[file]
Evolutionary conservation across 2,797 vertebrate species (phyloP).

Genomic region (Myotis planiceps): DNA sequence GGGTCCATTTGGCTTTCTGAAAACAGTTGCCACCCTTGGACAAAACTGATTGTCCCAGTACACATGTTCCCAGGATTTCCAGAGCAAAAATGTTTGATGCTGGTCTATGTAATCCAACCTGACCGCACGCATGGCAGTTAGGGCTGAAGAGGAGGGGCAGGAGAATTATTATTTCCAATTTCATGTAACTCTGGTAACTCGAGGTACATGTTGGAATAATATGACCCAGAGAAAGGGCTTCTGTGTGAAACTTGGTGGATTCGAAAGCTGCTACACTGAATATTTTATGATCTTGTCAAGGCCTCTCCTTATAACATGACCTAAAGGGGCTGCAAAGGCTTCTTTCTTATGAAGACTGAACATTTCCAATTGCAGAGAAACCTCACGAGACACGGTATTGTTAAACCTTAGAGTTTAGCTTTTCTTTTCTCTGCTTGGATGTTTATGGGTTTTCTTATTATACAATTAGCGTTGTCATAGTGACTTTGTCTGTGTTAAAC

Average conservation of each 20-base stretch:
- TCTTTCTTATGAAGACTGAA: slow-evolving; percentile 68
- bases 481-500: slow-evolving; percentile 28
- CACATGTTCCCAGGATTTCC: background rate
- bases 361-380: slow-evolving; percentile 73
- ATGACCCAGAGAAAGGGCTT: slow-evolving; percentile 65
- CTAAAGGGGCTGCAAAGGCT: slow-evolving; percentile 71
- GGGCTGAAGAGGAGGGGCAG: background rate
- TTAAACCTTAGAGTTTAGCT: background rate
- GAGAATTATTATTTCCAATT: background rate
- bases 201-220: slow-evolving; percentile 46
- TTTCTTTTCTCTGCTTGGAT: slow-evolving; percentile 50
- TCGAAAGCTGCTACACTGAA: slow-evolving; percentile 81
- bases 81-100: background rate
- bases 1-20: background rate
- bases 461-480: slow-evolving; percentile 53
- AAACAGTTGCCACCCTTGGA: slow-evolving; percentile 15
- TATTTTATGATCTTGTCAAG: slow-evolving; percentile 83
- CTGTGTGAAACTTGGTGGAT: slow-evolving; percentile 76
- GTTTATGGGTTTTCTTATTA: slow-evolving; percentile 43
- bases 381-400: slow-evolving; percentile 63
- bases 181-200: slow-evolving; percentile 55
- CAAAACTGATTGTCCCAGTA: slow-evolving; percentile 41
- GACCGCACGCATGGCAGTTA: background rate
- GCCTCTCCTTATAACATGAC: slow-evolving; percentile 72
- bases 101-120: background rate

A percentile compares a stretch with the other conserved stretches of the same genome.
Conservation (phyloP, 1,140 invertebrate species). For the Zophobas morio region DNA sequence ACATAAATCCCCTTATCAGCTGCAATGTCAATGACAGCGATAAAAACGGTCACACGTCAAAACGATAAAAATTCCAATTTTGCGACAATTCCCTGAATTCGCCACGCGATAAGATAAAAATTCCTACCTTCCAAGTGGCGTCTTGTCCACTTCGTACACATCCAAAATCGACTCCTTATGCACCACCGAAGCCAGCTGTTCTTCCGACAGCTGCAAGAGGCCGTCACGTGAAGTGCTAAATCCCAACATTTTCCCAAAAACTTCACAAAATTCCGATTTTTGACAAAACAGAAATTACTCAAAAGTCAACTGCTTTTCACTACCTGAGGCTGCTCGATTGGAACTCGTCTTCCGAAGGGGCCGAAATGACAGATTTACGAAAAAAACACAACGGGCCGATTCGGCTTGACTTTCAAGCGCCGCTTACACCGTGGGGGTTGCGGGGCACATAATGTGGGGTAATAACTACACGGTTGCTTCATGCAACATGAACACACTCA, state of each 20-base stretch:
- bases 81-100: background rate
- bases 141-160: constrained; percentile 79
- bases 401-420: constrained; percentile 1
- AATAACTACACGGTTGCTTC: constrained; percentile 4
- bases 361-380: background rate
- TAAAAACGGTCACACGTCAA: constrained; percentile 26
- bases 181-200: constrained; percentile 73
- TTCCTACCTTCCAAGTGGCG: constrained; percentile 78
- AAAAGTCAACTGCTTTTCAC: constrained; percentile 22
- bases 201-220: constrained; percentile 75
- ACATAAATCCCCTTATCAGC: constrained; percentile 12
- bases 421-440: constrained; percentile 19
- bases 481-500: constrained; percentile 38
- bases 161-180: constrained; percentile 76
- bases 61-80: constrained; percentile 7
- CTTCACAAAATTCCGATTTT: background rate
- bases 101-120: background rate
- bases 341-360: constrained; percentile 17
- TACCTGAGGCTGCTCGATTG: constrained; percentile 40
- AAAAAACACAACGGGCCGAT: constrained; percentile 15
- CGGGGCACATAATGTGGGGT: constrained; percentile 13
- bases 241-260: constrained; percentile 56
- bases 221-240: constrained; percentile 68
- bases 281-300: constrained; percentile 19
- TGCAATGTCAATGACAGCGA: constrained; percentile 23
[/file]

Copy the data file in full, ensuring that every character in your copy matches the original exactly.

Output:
Evolutionary conservation across 2,797 vertebrate species (phyloP).

Genomic region (Myotis planiceps): DNA sequence GGGTCCATTTGGCTTTCTGAAAACAGTTGCCACCCTTGGACAAAACTGATTGTCCCAGTACACATGTTCCCAGGATTTCCAGAGCAAAAATGTTTGATGCTGGTCTATGTAATCCAACCTGACCGCACGCATGGCAGTTAGGGCTGAAGAGGAGGGGCAGGAGAATTATTATTTCCAATTTCATGTAACTCTGGTAACTCGAGGTACATGTTGGAATAATATGACCCAGAGAAAGGGCTTCTGTGTGAAACTTGGTGGATTCGAAAGCTGCTACACTGAATATTTTATGATCTTGTCAAGGCCTCTCCTTATAACATGACCTAAAGGGGCTGCAAAGGCTTCTTTCTTATGAAGACTGAACATTTCCAATTGCAGAGAAACCTCACGAGACACGGTATTGTTAAACCTTAGAGTTTAGCTTTTCTTTTCTCTGCTTGGATGTTTATGGGTTTTCTTATTATACAATTAGCGTTGTCATAGTGACTTTGTCTGTGTTAAAC

Average conservation of each 20-base stretch:
- TCTTTCTTATGAAGACTGAA: slow-evolving; percentile 68
- bases 481-500: slow-evolving; percentile 28
- CACATGTTCCCAGGATTTCC: background rate
- bases 361-380: slow-evolving; percentile 73
- ATGACCCAGAGAAAGGGCTT: slow-evolving; percentile 65
- CTAAAGGGGCTGCAAAGGCT: slow-evolving; percentile 71
- GGGCTGAAGAGGAGGGGCAG: background rate
- TTAAACCTTAGAGTTTAGCT: background rate
- GAGAATTATTATTTCCAATT: background rate
- bases 201-220: slow-evolving; percentile 46
- TTTCTTTTCTCTGCTTGGAT: slow-evolving; percentile 50
- TCGAAAGCTGCTACACTGAA: slow-evolving; percentile 81
- bases 81-100: background rate
- bases 1-20: background rate
- bases 461-480: slow-evolving; percentile 53
- AAACAGTTGCCACCCTTGGA: slow-evolving; percentile 15
- TATTTTATGATCTTGTCAAG: slow-evolving; percentile 83
- CTGTGTGAAACTTGGTGGAT: slow-evolving; percentile 76
- GTTTATGGGTTTTCTTATTA: slow-evolving; percentile 43
- bases 381-400: slow-evolving; percentile 63
- bases 181-200: slow-evolving; percentile 55
- CAAAACTGATTGTCCCAGTA: slow-evolving; percentile 41
- GACCGCACGCATGGCAGTTA: background rate
- GCCTCTCCTTATAACATGAC: slow-evolving; percentile 72
- bases 101-120: background rate

A percentile compares a stretch with the other conserved stretches of the same genome.
Conservation (phyloP, 1,140 invertebrate species). For the Zophobas morio region DNA sequence ACATAAATCCCCTTATCAGCTGCAATGTCAATGACAGCGATAAAAACGGTCACACGTCAAAACGATAAAAATTCCAATTTTGCGACAATTCCCTGAATTCGCCACGCGATAAGATAAAAATTCCTACCTTCCAAGTGGCGTCTTGTCCACTTCGTACACATCCAAAATCGACTCCTTATGCACCACCGAAGCCAGCTGTTCTTCCGACAGCTGCAAGAGGCCGTCACGTGAAGTGCTAAATCCCAACATTTTCCCAAAAACTTCACAAAATTCCGATTTTTGACAAAACAGAAATTACTCAAAAGTCAACTGCTTTTCACTACCTGAGGCTGCTCGATTGGAACTCGTCTTCCGAAGGGGCCGAAATGACAGATTTACGAAAAAAACACAACGGGCCGATTCGGCTTGACTTTCAAGCGCCGCTTACACCGTGGGGGTTGCGGGGCACATAATGTGGGGTAATAACTACACGGTTGCTTCATGCAACATGAACACACTCA, state of each 20-base stretch:
- bases 81-100: background rate
- bases 141-160: constrained; percentile 79
- bases 401-420: constrained; percentile 1
- AATAACTACACGGTTGCTTC: constrained; percentile 4
- bases 361-380: background rate
- TAAAAACGGTCACACGTCAA: constrained; percentile 26
- bases 181-200: constrained; percentile 73
- TTCCTACCTTCCAAGTGGCG: constrained; percentile 78
- AAAAGTCAACTGCTTTTCAC: constrained; percentile 22
- bases 201-220: constrained; percentile 75
- ACATAAATCCCCTTATCAGC: constrained; percentile 12
- bases 421-440: constrained; percentile 19
- bases 481-500: constrained; percentile 38
- bases 161-180: constrained; percentile 76
- bases 61-80: constrained; percentile 7
- CTTCACAAAATTCCGATTTT: background rate
- bases 101-120: background rate
- bases 341-360: constrained; percentile 17
- TACCTGAGGCTGCTCGATTG: constrained; percentile 40
- AAAAAACACAACGGGCCGAT: constrained; percentile 15
- CGGGGCACATAATGTGGGGT: constrained; percentile 13
- bases 241-260: constrained; percentile 56
- bases 221-240: constrained; percentile 68
- bases 281-300: constrained; percentile 19
- TGCAATGTCAATGACAGCGA: constrained; percentile 23